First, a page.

Author: Petra Hurtado
When reading about smart cities and related technology innovations, one may get the impression smart cities are something IT companies are creating by selling information and communication technologies (ICT) to cities, while implementing these technologies mainly for technology’s and innovation’s sake. New ideas and technologies are generated by big IT companies such as Cisco or IBM, new start-ups, innovation-driven mayors, and city technologists, all wishing to present something sexy to their citizens with the intention of improving efficiencies and quality of life. Yet, other mayors are apprehensive of these mysterious technologies, criticizing their impact on privacy and emphasizing the need for better data protection, while explaining that urban development should focus more on sustainability, resilience, or livability instead of ICT. One could get the impression that cities can only be either “smart” or sustainable, but not both at the same time. The flood of city rankings that inform us which is the “smartest” city in the world, the most sustainable city, the most resilient city, or the most livable city, is fueling this wrong impression.
However, this conversation misses the crucial connection that exists between the “smartness” of a city and its sustainability, resilience, and livability. It often seems as if those topics are not interrelated, which is incorrect in concept and intention. Smart city solutions are a crucial step in the development of sustainable, resilient, and livable cities (SRL cities). By putting these city categories and their specific objectives next to each other and comparing them according to specific targets and achievements, we tend to forget the real opportunities smart city technologies offer. However, by using smart city technologies and innovations as tools to reinforce the capacities of important urban systems and by integrating them in the processes of creating SRL cities, we can achieve SRL cities in more innovative and most likely more efficient ways.
In general, smart city technologies have the purpose of making the operation of cities more efficient. But what does that mean? Smart city technologies can have a tremendously positive impact on cities and the way they are operated and developed. There are three main areas where smart city technologies result in more efficiency in relation to sustainability, resilience, and livability:
(1) Resource efficiency:
Smart technologies are available for almost every sector or area of operation within a city that consumes natural resources (transportation; residential, commercial, industrial, and public buildings; and energy sector). An efficient transportation system with attractive public transit, bike share options, or mechanisms to avoid congestion or car traffic results in the decrease of fossil fuel consumption, a decrease in GHG emissions, and time savings for residents, businesses, and commuters. Smart parking, real-time information, automated congestion pricing, or app-based transit passes are just a few examples of smart technologies that make the transportation sector more efficient. Smart building technologies such as smart meters, motion sensors, or BIM (Building Information Modeling) reduce energy and water consumption and can increase systems performance in buildings. The use of renewable energy in combination with smart grids, providing options to store or distribute energy depending on demand and supply, additionally helps to decrease fossil fuel consumption and use renewable energy more efficiently.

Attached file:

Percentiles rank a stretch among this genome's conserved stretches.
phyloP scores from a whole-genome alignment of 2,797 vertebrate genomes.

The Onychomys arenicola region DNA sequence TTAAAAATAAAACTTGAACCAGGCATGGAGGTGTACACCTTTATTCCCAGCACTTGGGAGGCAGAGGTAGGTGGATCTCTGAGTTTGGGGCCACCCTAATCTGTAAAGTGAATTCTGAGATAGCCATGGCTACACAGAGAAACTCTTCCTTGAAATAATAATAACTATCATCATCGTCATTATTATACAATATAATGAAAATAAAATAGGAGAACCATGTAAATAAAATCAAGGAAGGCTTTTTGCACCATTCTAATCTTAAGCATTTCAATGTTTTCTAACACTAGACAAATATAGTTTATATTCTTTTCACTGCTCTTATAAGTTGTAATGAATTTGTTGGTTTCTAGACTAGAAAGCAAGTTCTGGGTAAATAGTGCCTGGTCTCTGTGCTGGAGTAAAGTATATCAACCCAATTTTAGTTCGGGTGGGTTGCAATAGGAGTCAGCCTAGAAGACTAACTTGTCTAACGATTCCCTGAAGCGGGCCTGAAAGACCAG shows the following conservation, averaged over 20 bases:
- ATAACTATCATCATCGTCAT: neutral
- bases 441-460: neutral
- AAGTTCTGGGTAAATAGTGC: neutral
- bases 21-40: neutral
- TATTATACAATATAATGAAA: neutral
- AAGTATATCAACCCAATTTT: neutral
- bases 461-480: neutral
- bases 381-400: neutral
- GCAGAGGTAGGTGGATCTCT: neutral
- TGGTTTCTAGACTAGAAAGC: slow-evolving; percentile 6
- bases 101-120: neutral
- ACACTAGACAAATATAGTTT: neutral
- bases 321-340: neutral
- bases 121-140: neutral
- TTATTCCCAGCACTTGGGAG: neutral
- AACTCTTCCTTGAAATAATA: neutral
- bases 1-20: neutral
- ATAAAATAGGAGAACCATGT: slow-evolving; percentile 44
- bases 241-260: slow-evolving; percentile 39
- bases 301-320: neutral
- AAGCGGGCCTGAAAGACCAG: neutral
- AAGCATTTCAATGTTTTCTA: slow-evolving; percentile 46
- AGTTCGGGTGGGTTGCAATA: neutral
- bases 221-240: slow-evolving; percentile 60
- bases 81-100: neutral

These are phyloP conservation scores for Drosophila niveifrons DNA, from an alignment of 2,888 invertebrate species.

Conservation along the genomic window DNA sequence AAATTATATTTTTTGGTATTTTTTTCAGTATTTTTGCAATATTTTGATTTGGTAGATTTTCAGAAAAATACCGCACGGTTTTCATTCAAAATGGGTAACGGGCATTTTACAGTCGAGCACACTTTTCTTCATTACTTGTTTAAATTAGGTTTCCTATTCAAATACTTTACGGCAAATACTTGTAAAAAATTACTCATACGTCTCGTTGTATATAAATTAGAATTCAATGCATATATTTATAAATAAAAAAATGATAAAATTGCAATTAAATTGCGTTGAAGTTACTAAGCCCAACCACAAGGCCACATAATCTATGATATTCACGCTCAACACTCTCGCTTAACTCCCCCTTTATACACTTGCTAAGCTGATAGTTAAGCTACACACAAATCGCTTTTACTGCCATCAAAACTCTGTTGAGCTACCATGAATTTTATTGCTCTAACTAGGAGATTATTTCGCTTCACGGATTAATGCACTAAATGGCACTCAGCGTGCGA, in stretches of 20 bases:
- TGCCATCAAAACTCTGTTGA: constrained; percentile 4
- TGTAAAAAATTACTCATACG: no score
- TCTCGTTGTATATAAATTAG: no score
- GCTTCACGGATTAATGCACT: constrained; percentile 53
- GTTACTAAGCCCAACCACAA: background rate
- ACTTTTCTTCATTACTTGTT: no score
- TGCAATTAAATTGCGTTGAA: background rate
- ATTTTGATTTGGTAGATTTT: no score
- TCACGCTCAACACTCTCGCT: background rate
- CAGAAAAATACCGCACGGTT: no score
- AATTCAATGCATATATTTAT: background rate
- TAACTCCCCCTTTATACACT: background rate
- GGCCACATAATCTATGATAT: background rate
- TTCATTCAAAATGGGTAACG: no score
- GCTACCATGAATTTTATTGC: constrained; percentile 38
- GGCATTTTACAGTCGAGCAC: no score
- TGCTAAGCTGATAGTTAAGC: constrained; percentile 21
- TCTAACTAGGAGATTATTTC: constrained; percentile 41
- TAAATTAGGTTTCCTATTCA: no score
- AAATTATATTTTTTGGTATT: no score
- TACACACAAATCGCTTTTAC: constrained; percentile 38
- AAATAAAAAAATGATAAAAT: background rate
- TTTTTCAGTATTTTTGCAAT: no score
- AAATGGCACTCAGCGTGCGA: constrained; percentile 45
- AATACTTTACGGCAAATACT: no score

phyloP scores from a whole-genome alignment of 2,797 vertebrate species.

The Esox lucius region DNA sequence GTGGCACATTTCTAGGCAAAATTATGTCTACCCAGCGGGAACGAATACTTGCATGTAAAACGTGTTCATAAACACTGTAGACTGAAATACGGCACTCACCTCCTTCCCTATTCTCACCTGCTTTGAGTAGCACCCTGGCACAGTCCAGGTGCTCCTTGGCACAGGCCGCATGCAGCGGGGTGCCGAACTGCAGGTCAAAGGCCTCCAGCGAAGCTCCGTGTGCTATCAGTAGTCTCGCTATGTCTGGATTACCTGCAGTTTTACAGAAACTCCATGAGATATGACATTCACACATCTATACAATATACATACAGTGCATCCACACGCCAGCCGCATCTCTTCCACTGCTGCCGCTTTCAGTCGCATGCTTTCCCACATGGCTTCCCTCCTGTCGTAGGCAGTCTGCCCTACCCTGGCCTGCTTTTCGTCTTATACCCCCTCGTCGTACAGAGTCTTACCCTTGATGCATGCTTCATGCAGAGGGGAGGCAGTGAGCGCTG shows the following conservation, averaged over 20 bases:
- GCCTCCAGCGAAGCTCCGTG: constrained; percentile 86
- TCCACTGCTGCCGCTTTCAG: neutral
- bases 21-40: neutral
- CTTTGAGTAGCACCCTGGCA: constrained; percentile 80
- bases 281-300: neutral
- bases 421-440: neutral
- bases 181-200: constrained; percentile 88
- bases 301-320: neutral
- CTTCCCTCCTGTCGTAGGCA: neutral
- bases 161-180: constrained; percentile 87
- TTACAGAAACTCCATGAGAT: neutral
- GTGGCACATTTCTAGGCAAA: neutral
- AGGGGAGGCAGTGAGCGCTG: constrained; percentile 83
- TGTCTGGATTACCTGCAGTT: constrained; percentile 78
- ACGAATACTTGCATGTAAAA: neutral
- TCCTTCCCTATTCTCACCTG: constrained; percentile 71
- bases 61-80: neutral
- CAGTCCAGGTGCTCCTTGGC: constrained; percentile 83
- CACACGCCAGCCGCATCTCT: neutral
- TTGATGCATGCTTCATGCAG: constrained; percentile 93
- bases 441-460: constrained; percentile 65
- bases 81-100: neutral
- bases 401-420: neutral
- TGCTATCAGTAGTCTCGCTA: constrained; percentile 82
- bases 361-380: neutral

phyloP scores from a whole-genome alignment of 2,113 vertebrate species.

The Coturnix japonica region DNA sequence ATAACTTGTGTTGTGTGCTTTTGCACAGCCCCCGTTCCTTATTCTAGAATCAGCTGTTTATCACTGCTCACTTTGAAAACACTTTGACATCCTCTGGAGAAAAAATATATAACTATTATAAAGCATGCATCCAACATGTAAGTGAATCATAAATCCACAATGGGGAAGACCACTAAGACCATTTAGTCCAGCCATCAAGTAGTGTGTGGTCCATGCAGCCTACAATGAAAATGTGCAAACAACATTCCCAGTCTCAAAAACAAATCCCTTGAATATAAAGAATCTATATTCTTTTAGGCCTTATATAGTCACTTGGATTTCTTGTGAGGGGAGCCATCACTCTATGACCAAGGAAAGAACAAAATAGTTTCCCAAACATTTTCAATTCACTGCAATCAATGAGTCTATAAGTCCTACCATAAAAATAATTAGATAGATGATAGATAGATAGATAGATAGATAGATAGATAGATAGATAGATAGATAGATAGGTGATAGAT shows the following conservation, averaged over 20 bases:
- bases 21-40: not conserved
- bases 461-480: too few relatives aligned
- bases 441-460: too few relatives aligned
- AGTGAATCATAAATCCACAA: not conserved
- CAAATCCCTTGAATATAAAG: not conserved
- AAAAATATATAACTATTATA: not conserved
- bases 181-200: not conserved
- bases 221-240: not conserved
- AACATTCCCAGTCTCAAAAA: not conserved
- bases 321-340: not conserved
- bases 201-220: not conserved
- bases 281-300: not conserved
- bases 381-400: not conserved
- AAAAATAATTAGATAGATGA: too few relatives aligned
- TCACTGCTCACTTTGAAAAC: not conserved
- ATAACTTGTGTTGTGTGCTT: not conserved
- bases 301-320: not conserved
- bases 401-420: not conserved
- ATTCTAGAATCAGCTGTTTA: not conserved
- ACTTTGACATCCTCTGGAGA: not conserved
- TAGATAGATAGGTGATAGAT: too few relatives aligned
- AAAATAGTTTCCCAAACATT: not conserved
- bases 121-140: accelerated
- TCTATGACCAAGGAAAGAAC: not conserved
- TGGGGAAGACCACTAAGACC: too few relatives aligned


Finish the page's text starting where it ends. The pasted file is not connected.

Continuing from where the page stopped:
(2) More efficient communication and closer connection between the city government and the citizens through e-government and a two-way communication stream:
Smart technologies enable city governments to understand the needs of its citizens better. By tracking daily mobility patterns (origin, destination, and route / means of transportation used), measuring air pollution and noise through sensors, or simply by providing communication channels for feedback, inquiries, or requests (e.g. a smart phone app to report a pothole in the street or an online platform to complain about dust from a construction site), the city government can be in contact with and responsive to its citizens in a timely and 24/7 manner. Enabling closer connectivity to the citizen can also make certain decision-making processes easier and more effective, especially in fields such as transportation planning (e.g. determining the need for a new bus line or bike lane according to existing usage), development of public spaces (e.g. determining location of public space through tracking of movement of people in urban spaces), or demand for other infrastructure services. Smart technologies can facilitate information dissemination and bring the government and its citizens closer together by making this direct communication possible. Additionally, efficient e-government technologies can enable citizens to take care of certain administrative issues such as getting a building permit, buying a transit ticket, or paying the electricity bill in more efficient ways; that is, online while sitting on their couch.
(3) Efficiency of local governments and their administrative processes: